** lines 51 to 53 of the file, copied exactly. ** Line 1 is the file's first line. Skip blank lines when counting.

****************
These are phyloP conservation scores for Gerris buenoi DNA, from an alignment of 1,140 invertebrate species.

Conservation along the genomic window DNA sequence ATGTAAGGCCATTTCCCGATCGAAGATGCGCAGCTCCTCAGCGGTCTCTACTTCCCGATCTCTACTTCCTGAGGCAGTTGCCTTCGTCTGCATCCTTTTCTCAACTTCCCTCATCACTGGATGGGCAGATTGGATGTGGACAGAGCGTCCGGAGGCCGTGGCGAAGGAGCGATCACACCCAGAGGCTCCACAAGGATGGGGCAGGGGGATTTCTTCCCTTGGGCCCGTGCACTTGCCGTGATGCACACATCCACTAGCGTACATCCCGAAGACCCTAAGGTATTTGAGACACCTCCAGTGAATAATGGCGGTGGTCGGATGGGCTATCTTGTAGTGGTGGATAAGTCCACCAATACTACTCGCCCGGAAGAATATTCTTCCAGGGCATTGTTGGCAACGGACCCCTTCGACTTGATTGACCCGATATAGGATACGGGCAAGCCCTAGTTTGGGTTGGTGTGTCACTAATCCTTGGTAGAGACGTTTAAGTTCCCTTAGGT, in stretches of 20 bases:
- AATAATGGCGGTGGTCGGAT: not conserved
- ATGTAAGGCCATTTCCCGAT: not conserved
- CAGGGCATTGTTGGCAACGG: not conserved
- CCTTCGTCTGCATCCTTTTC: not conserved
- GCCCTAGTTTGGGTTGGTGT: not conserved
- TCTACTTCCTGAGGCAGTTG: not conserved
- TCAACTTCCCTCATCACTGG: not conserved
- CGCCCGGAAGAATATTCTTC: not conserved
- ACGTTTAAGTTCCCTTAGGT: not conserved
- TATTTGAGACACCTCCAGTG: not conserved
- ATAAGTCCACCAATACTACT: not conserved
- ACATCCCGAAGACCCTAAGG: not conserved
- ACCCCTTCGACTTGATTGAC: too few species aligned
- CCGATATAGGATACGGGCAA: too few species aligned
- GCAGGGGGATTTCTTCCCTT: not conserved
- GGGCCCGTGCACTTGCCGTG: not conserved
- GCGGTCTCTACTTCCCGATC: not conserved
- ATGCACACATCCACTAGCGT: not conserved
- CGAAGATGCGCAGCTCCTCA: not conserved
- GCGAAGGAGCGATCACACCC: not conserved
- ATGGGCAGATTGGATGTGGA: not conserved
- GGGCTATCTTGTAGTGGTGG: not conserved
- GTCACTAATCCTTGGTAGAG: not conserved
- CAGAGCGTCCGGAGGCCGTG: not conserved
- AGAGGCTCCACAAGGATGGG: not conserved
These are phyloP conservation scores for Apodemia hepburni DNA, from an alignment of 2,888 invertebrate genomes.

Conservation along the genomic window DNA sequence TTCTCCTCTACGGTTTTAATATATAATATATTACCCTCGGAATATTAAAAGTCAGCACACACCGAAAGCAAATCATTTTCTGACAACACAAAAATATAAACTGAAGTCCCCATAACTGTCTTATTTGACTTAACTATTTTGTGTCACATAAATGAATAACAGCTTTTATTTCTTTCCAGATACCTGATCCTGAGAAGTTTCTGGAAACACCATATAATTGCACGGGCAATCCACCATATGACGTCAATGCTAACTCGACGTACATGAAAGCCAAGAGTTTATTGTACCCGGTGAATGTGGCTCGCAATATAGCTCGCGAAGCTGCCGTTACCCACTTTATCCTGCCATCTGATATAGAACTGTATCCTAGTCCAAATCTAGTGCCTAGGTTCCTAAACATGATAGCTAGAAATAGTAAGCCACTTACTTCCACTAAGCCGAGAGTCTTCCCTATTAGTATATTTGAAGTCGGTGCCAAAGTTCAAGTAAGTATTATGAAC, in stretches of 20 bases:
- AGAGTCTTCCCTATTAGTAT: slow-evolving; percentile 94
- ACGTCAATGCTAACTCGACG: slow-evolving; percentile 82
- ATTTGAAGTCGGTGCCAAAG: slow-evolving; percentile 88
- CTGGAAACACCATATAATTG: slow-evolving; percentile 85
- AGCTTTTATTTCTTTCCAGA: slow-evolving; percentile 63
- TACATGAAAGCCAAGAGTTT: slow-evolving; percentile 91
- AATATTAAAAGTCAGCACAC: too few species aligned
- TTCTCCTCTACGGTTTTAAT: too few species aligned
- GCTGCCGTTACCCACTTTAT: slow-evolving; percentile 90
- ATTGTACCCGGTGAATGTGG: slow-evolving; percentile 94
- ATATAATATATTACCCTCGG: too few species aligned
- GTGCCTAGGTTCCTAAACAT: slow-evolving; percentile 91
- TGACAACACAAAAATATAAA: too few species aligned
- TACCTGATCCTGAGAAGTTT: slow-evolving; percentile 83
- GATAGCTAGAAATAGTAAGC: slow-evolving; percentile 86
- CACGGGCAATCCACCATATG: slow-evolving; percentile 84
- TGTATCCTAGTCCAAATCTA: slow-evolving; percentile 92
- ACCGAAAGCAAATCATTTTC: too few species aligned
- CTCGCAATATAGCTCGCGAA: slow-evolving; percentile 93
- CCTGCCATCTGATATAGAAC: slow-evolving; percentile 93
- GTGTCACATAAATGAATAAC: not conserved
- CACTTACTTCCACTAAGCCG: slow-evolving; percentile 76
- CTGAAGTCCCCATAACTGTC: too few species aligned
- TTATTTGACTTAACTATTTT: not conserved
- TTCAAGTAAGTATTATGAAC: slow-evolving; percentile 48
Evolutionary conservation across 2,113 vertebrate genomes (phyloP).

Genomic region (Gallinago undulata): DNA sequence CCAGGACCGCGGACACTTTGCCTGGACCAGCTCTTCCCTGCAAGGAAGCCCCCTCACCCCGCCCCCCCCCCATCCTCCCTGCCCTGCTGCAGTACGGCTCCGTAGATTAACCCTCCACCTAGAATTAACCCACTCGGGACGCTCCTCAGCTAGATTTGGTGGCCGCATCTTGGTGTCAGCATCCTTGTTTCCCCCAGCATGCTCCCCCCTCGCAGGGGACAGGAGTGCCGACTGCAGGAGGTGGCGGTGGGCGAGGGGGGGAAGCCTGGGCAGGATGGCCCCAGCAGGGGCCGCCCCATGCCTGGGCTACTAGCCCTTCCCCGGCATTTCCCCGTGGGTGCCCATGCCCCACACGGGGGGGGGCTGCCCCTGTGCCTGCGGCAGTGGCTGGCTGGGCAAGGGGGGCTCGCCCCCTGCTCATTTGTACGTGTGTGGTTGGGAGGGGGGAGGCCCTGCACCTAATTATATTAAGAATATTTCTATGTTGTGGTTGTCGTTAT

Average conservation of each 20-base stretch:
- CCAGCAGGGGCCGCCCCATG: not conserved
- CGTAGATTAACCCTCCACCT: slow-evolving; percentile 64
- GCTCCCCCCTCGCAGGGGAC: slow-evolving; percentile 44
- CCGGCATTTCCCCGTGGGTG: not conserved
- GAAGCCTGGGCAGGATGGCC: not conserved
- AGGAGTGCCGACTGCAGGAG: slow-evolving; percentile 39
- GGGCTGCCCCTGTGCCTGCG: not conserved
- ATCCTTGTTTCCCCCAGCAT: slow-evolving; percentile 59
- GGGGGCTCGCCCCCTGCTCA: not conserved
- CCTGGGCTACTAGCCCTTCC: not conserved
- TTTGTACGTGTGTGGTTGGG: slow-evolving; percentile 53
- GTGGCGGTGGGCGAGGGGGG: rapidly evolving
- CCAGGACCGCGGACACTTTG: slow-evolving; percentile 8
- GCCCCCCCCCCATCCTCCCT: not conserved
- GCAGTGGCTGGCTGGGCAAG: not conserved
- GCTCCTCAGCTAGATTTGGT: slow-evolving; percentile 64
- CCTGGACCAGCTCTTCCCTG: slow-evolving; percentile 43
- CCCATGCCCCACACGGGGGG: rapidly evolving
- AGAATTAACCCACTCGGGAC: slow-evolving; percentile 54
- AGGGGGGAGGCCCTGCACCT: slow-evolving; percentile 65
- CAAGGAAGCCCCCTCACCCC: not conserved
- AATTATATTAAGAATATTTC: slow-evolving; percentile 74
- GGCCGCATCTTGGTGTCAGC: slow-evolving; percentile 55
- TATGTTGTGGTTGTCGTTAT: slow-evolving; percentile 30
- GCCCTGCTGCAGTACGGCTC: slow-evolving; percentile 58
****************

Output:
- CACTTACTTCCACTAAGCCG: slow-evolving; percentile 76
- CTGAAGTCCCCATAACTGTC: too few species aligned
- TTATTTGACTTAACTATTTT: not conserved